How can illustration enhance your project and when to use it?
This article was first published by Dominik Korolczuk in the App’n’roll Publication on Medium.
Breathing life into abstract concepts
Sometimes what we are trying to get across is hard to put into words and most of the time, a concept is impossible to photograph.
That’s when illustration comes into play. Imagine trying to explain a water cycle to a child, without a drawing. Sure, you could try to eloquently describe the process of evaporation and condensation. By doing so, you might eventually get them to understand, but is it not simpler to just draw a circle graph similar to the one we’ve all seen in one science book or another?
The instant click you see on someone’s face as you put a few lines on the paper, that “ahhh” moment when they truly understand. That is what you want. If it costs a customer energy to understand your message they will simply ignore it or forget it. Why not make everyone’s life easier and show rather than explain?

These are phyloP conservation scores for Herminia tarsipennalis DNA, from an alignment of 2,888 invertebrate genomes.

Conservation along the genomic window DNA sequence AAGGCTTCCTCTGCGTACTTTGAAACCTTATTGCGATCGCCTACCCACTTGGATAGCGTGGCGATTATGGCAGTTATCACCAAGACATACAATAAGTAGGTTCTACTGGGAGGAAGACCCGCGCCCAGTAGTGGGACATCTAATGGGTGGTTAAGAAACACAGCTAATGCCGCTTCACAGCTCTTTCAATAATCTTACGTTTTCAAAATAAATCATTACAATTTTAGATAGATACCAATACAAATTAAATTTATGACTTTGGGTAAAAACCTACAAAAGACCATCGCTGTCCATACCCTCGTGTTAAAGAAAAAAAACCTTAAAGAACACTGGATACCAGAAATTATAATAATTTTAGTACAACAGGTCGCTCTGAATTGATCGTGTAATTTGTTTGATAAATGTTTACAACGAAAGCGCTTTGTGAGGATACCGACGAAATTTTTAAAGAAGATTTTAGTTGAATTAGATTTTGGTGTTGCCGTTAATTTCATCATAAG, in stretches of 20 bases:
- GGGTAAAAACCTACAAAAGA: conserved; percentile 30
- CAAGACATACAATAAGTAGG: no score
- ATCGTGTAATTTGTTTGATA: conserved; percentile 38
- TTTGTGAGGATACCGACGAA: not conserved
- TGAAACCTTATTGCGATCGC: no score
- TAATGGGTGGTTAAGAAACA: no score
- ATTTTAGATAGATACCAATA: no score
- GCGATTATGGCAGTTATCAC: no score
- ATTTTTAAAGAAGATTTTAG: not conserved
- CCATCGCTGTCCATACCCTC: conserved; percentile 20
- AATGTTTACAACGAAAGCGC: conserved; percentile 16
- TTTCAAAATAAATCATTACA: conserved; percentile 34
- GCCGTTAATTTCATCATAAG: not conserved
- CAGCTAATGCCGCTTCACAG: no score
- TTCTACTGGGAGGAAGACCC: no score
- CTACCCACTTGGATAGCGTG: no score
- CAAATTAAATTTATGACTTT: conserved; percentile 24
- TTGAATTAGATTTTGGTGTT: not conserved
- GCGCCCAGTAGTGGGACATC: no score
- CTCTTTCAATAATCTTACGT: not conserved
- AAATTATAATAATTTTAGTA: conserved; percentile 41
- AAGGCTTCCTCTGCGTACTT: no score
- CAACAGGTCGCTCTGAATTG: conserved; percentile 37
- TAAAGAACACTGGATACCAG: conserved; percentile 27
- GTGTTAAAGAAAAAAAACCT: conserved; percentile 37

Illustrations are most commonly found on websites, infographics, covers, banners etc. and for us, they are especially common in industries which deal with automation, blockchain, cryptocurrency, asset management, VR or AR. That’s because these are all non-physical abstract concepts, things that don’t really have a tangible form. It’s not just these new technological concepts that can be better understood using illustration, we can also illustrate inherent concepts we’re all more familiar with.
Love, kindness and friendship are notions that we have aimed to grasp for a long time. Jane Austen wrote entire novels on the subject and yet without having to use words, Norman Rockwell’s illustrations are able to make us feel all of those things with a single glance, allowing for deeper understanding.